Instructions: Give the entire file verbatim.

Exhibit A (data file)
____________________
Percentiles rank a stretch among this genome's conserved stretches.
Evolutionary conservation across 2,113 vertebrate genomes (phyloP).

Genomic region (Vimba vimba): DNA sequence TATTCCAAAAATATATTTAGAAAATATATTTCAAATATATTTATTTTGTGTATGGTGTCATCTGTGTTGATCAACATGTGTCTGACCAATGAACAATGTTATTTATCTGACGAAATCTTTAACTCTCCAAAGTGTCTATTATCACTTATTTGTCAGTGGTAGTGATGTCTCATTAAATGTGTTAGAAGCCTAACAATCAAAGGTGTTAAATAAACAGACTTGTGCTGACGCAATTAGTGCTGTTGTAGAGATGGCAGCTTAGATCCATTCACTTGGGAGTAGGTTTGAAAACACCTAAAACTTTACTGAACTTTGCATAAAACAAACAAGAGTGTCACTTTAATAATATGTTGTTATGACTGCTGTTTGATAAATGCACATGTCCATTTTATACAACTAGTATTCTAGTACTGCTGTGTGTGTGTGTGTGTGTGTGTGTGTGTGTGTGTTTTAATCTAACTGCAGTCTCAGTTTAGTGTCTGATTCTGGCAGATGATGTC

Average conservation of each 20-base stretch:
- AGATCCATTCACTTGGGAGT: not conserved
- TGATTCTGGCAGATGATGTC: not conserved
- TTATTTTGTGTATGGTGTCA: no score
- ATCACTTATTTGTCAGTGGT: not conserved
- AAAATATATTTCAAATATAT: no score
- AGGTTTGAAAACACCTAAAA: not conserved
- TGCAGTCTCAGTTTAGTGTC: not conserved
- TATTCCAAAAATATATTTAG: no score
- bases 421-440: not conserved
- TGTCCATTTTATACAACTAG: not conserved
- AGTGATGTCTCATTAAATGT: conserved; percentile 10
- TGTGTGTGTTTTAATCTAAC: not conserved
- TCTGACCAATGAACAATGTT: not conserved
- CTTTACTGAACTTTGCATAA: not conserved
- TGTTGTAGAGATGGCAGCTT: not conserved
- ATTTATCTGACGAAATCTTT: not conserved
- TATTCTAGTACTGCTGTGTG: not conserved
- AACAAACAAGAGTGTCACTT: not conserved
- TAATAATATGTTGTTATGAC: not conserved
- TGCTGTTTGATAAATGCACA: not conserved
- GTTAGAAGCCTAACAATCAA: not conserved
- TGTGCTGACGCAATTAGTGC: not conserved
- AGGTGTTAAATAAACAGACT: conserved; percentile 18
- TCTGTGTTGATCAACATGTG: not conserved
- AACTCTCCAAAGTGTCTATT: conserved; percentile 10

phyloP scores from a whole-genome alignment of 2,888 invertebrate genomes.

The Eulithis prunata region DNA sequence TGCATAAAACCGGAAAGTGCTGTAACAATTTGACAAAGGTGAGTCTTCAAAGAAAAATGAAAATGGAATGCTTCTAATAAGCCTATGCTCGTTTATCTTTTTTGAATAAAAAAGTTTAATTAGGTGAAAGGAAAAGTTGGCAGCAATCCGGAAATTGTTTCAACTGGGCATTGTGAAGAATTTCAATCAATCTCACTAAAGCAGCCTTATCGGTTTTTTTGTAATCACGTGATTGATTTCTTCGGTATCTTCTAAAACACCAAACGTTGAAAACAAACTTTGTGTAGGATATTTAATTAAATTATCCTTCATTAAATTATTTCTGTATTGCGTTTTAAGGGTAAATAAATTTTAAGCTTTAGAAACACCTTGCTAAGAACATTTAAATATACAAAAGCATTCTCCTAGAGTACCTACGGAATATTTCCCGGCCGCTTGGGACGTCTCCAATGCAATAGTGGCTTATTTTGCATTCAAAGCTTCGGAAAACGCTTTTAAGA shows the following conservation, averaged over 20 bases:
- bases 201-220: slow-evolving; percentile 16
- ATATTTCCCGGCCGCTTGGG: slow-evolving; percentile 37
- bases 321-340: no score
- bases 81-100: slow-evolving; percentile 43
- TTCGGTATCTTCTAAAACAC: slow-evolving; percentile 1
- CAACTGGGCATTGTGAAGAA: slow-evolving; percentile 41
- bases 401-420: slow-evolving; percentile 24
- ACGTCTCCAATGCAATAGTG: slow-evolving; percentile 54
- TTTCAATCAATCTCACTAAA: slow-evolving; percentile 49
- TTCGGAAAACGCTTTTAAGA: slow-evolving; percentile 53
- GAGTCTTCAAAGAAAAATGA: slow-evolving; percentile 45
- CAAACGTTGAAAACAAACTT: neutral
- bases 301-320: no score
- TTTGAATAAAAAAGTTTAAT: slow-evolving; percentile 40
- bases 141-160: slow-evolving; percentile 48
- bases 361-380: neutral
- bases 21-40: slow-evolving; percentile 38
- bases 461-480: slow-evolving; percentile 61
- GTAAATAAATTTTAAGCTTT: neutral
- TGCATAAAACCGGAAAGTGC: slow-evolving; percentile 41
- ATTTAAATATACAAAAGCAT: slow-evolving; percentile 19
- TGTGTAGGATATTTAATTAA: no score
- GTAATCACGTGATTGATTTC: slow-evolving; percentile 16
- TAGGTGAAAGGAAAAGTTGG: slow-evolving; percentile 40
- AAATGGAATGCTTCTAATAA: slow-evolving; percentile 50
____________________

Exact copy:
Percentiles rank a stretch among this genome's conserved stretches.
Evolutionary conservation across 2,113 vertebrate genomes (phyloP).

Genomic region (Vimba vimba): DNA sequence TATTCCAAAAATATATTTAGAAAATATATTTCAAATATATTTATTTTGTGTATGGTGTCATCTGTGTTGATCAACATGTGTCTGACCAATGAACAATGTTATTTATCTGACGAAATCTTTAACTCTCCAAAGTGTCTATTATCACTTATTTGTCAGTGGTAGTGATGTCTCATTAAATGTGTTAGAAGCCTAACAATCAAAGGTGTTAAATAAACAGACTTGTGCTGACGCAATTAGTGCTGTTGTAGAGATGGCAGCTTAGATCCATTCACTTGGGAGTAGGTTTGAAAACACCTAAAACTTTACTGAACTTTGCATAAAACAAACAAGAGTGTCACTTTAATAATATGTTGTTATGACTGCTGTTTGATAAATGCACATGTCCATTTTATACAACTAGTATTCTAGTACTGCTGTGTGTGTGTGTGTGTGTGTGTGTGTGTGTGTGTTTTAATCTAACTGCAGTCTCAGTTTAGTGTCTGATTCTGGCAGATGATGTC

Average conservation of each 20-base stretch:
- AGATCCATTCACTTGGGAGT: not conserved
- TGATTCTGGCAGATGATGTC: not conserved
- TTATTTTGTGTATGGTGTCA: no score
- ATCACTTATTTGTCAGTGGT: not conserved
- AAAATATATTTCAAATATAT: no score
- AGGTTTGAAAACACCTAAAA: not conserved
- TGCAGTCTCAGTTTAGTGTC: not conserved
- TATTCCAAAAATATATTTAG: no score
- bases 421-440: not conserved
- TGTCCATTTTATACAACTAG: not conserved
- AGTGATGTCTCATTAAATGT: conserved; percentile 10
- TGTGTGTGTTTTAATCTAAC: not conserved
- TCTGACCAATGAACAATGTT: not conserved
- CTTTACTGAACTTTGCATAA: not conserved
- TGTTGTAGAGATGGCAGCTT: not conserved
- ATTTATCTGACGAAATCTTT: not conserved
- TATTCTAGTACTGCTGTGTG: not conserved
- AACAAACAAGAGTGTCACTT: not conserved
- TAATAATATGTTGTTATGAC: not conserved
- TGCTGTTTGATAAATGCACA: not conserved
- GTTAGAAGCCTAACAATCAA: not conserved
- TGTGCTGACGCAATTAGTGC: not conserved
- AGGTGTTAAATAAACAGACT: conserved; percentile 18
- TCTGTGTTGATCAACATGTG: not conserved
- AACTCTCCAAAGTGTCTATT: conserved; percentile 10

phyloP scores from a whole-genome alignment of 2,888 invertebrate genomes.

The Eulithis prunata region DNA sequence TGCATAAAACCGGAAAGTGCTGTAACAATTTGACAAAGGTGAGTCTTCAAAGAAAAATGAAAATGGAATGCTTCTAATAAGCCTATGCTCGTTTATCTTTTTTGAATAAAAAAGTTTAATTAGGTGAAAGGAAAAGTTGGCAGCAATCCGGAAATTGTTTCAACTGGGCATTGTGAAGAATTTCAATCAATCTCACTAAAGCAGCCTTATCGGTTTTTTTGTAATCACGTGATTGATTTCTTCGGTATCTTCTAAAACACCAAACGTTGAAAACAAACTTTGTGTAGGATATTTAATTAAATTATCCTTCATTAAATTATTTCTGTATTGCGTTTTAAGGGTAAATAAATTTTAAGCTTTAGAAACACCTTGCTAAGAACATTTAAATATACAAAAGCATTCTCCTAGAGTACCTACGGAATATTTCCCGGCCGCTTGGGACGTCTCCAATGCAATAGTGGCTTATTTTGCATTCAAAGCTTCGGAAAACGCTTTTAAGA shows the following conservation, averaged over 20 bases:
- bases 201-220: slow-evolving; percentile 16
- ATATTTCCCGGCCGCTTGGG: slow-evolving; percentile 37
- bases 321-340: no score
- bases 81-100: slow-evolving; percentile 43
- TTCGGTATCTTCTAAAACAC: slow-evolving; percentile 1
- CAACTGGGCATTGTGAAGAA: slow-evolving; percentile 41
- bases 401-420: slow-evolving; percentile 24
- ACGTCTCCAATGCAATAGTG: slow-evolving; percentile 54
- TTTCAATCAATCTCACTAAA: slow-evolving; percentile 49
- TTCGGAAAACGCTTTTAAGA: slow-evolving; percentile 53
- GAGTCTTCAAAGAAAAATGA: slow-evolving; percentile 45
- CAAACGTTGAAAACAAACTT: neutral
- bases 301-320: no score
- TTTGAATAAAAAAGTTTAAT: slow-evolving; percentile 40
- bases 141-160: slow-evolving; percentile 48
- bases 361-380: neutral
- bases 21-40: slow-evolving; percentile 38
- bases 461-480: slow-evolving; percentile 61
- GTAAATAAATTTTAAGCTTT: neutral
- TGCATAAAACCGGAAAGTGC: slow-evolving; percentile 41
- ATTTAAATATACAAAAGCAT: slow-evolving; percentile 19
- TGTGTAGGATATTTAATTAA: no score
- GTAATCACGTGATTGATTTC: slow-evolving; percentile 16
- TAGGTGAAAGGAAAAGTTGG: slow-evolving; percentile 40
- AAATGGAATGCTTCTAATAA: slow-evolving; percentile 50